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Salome was the midwife there when Mary gave birth to Jesus, there is a record of her in the Bible but most people have never heard mention of her. Her role in the village was tending to and caring for the women of ancient Bethlehem. 

With herbs and wisdom she supports all the labouring women. Including one night when a family arrived in labour. A family that would change the course of history. 
If Mary and Joseph made it to Bethlehem, as the famous story portrays, then rather than birthing alone, the local midwife would have been called. In Jewish tradition surrounding childbirth, once women have had a show, their waters break, or contraction pain becomes regular, they are considered in a state of “yoledet” and must be separated from men. There cannot be physical contact with a male except in a case of emergency. 

If Mary had given birth on the road, Joseph would have been able to support her, but as they made it to the town, it would not be considered appropriate for him to care for her there. The stable, far from being star lit and isolated on a hillside, was more likely the room that most houses had for keeping animals safe.  

The Bible records the midwife present at the birth of Jesus as being Salome – who, whilst forgotten entirely in the school nativity, appears to have been venerated as a follower of Jesus and a holy person in her own right in the years following his death. In her recently discovered tomb, small oil lamps were found, which would have been brought as offerings just as candles are lit in church. There is a Salome reported to have been present at the crucifixion. It is so often overlooked that women were there at the beginning, and at the end.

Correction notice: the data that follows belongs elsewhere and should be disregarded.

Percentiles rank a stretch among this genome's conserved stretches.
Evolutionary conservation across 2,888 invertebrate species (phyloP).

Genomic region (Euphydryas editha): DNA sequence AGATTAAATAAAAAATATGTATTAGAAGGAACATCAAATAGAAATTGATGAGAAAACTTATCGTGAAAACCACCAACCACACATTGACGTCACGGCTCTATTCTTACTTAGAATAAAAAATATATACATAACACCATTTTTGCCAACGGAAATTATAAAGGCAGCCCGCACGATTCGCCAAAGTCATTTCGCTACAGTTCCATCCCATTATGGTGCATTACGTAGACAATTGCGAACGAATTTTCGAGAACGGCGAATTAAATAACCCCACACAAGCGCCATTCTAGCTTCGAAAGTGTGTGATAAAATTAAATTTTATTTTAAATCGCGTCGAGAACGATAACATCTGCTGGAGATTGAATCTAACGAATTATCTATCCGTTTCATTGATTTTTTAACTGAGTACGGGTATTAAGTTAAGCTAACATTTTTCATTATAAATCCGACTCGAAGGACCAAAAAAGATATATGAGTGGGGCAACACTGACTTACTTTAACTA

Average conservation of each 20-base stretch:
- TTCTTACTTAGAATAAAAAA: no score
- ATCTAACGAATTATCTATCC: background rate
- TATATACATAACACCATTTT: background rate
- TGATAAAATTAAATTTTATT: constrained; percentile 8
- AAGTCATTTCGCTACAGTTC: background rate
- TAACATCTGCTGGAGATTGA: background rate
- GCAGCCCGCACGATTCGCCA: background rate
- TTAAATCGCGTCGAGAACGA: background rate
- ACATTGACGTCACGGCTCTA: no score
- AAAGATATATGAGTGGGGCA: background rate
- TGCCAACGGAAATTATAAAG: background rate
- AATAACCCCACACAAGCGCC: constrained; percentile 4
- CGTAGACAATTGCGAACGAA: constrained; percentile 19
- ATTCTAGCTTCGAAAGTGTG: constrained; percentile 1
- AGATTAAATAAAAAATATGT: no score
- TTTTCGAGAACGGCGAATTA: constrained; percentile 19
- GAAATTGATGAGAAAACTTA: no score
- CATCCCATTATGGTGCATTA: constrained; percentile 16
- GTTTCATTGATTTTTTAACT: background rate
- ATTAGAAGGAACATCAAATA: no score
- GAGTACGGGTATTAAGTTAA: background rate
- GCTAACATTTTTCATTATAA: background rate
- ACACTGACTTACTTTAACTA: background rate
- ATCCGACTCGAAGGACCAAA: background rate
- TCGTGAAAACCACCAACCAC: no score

Read a beautiful book and open your heart and your mind to a familiar story in a whole new light.

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Bridget has spent the last twenty years supporting women and families through all stages of pregnancy, labour, and parenting. A mother of four herself, she works as an antenatal teacher for a UK Birth and Parenting charity, as well as the  National Health Service, both in a major UK Maternity Hospital and as an antenatal teacher for a number of maternity units across the country. She is also part of  Birth Companions, a charity supporting pregnant women in prison and helps support incarcerated women through their pregnancy journey.


For the last ten years Bridget has been part of the International Journal of Birth and Parent Education team ( She is also the founder of an information resource all about the Infant Microbiome ( and runs workshops on parenting, brain development and hypnobirthing.

She lives in Shropshire, England with her husband and four children

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